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‘If you have an innovative idea, do not ignore it’

Apeejay College of Fine Arts (ACFA) alumnus Sarabjeet Singh has been training more than 15 overseas students in the nuances of resolving mobile phone issues at his institute

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In the wake of greater emphasis on vocational training, mobile hardware specialist Sarabjeet Singh, an alumnus of Apeejay College of Fine Arts (ACFA), is giving graduates an opportunity to undertake formal training in mobile repairing, thereby using their skill set for employment. Singh, who quit his government job to become an entrepreneur, says he is always driven by the urge to explore and innovate. In an interview, the Jalandhar-based iPhone specialist shares more about his business, tips to sanitise a phone, increase its longevity, and more. Edited excerpts:

Can you share your memories from ACFA?

I have too many memories from that institution! During my two years of college from 2013 to 2015, I was a part of the Student Welfare Association (SWA). I was also made the student president of the IT department. My teachers always encouraged me to find my passion and do something different from the rest of the crowd. I think that is the philosophy that has helped me reach where I am today. I was always motivated to innovate; I remember I made a quadcopter—android and Windows-based—in college when everyone else was busy creating websites. I later won an award for the project too.

Tell us about your venture.

At present, I run two companies—Broken Glass Point and Makkar I Solutions. The former is for mobile repair. The latter is an institute for graduates where they learn about hardware, from schematic to implementation. It is a three-month course in online as well as offline formats for both Indian and foreign students.

This is part of my endeavour to share my knowledge and skills with others, as much as possible. This also opens up employment opportunities for students. In fact, we put some of them on the payroll too if we find them deserving.

Are foreign students also undergoing training in the offline mode?

We provide accommodation to the international students, among other facilities. They usually spend up to eight to nine hours a day in training. Foreign students train for at least a month, go back to their respective countries for six months to work, and again return to India for a month for an advanced level of training. So far, we have trained 15 foreign students, although we stopped enrolling them amid the pandemic.

What inspired you to start your own business?

Prior to my ventures, I worked as an IT officer with Punjab Sports Department for two-and-a-half years. However, the job could not provide me with much-needed inspiration. In a moment of epiphany, I realised I wanted to do something better. During my time as a government professional, I applied for a Visa for China to pursue further studies for six months. I finally resigned in 2016 and concentrated on my business.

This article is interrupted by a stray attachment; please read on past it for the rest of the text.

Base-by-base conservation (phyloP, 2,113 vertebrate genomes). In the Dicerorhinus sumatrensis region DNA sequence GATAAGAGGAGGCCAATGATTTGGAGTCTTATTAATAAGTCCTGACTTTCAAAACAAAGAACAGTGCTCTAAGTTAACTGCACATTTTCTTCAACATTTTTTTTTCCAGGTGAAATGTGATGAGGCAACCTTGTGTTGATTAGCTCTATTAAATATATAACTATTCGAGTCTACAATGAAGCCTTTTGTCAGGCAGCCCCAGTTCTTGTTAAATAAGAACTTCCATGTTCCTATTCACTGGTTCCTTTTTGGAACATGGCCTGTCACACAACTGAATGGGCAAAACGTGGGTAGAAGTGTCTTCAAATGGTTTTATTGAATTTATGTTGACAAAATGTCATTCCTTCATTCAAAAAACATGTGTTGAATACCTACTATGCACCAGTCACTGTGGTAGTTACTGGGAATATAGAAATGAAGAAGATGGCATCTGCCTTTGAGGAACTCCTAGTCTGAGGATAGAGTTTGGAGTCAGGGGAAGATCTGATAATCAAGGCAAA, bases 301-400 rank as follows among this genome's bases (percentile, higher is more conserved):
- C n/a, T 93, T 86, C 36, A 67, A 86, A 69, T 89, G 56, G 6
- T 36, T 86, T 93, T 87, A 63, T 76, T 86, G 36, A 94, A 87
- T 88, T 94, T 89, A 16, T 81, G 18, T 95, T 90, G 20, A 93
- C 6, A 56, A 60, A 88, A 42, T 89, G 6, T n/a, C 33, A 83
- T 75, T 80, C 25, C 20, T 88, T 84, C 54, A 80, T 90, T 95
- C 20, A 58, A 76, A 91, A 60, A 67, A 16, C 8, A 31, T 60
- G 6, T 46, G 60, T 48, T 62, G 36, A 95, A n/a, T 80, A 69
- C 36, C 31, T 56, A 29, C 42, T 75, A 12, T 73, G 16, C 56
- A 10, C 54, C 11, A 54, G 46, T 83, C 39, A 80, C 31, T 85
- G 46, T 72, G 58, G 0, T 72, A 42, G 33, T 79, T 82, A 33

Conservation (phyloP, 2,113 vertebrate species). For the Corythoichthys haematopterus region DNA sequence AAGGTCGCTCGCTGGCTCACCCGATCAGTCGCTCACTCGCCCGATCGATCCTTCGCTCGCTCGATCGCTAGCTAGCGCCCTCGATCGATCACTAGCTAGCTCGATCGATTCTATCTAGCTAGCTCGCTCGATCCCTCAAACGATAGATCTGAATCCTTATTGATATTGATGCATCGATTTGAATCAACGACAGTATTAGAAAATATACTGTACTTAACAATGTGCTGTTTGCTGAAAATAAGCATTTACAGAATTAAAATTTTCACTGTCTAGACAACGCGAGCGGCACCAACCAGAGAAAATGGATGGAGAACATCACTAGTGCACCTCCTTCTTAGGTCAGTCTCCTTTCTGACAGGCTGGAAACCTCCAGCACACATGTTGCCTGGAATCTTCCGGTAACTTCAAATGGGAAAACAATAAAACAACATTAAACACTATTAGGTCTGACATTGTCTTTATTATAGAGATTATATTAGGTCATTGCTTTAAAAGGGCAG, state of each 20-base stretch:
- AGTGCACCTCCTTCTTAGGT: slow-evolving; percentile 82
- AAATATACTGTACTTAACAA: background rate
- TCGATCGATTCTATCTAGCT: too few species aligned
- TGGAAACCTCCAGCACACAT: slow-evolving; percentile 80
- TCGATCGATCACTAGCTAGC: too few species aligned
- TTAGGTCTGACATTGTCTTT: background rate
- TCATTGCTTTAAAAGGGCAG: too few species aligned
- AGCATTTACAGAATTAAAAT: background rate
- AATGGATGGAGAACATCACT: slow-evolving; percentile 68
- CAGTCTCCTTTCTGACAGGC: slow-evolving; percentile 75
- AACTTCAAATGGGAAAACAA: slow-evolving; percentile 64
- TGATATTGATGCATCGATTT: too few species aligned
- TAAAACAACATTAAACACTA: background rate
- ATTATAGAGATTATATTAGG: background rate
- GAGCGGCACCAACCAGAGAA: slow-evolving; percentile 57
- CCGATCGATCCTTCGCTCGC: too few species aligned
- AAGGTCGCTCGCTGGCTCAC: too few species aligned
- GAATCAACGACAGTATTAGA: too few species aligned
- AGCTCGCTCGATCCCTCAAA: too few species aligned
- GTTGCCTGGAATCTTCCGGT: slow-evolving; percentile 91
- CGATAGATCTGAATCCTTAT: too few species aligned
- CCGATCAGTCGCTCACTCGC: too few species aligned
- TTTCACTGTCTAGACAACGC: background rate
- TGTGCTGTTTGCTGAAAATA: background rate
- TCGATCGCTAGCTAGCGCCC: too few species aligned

How did you gather the funds? What kind of challenges did you face?

I took a loan to finance my venture. There were several challenges in the beginning. The fact that I quit a government job upset my family members and I had a hard time convincing them. I knew that the path I had chosen was difficult but not impossible. Every journey has its own set of obstacles, and I was ready to tackle them. My business turned out to be successful, so my parents did not object any further.

Last month, someone wanted me to obtain all the data from his son’s broken phone after his demise. The kind of satisfaction you experience when you are able to fulfil a person’s wishes is something that keeps me going.

How did the pandemic affect your work?

Fortunately, I did not face too much of a problem. During the time of crisis, I was still helping frontline workers, from the police to the doctors, with their devices. In fact, with most people shifting to the online mode of work, our business was boosted. Coming to training, we have two students with us now.

What is the best way to sanitise a mobile phone?

Many companies have now started making UV boxes for sanitising mobile phones. You can also purchase alcohol-based mobile sanitisers, spray on a cloth and then use it to wipe your phone.

We often complain about how our mobile phones do not last long. How can one improve a phone’s longevity?

Most of us have the habit of overcharging our mobile phones, which reduces longevity. The lithium in your phone may be affected because of excess charging and ultimately the device will stop working. Once your phone battery reaches 20 per cent, put it to charge. Remove it once it is charged up to 85 per cent. Avoid charging it too many times. This will increase the longevity by around 1.5 years.

Putting a wet phone in a rice container is a popular practice. Does it work?

Sometimes, yes. If your phone gets wet, you can put it in uncooked rice, which soaks the water. But it is only a temporary remedy; it does not fix your phone. Also, do not put your phone on charge or the external power supply may react with the salt in tap water. Ultimately, you have to take it to a repair shop.

Your message for ACFA students.

If you have an innovative idea, do not ignore it. I would recommend you to at least work on the idea so that you will know you have tried your best. Do not wait, try it now. 

Disha Roy Choudhury is a Principal Correspondent at Apeejay Newsroom. She has worked as a journalist at different media organisations. She is also passionate about music and has participated in reality shows.

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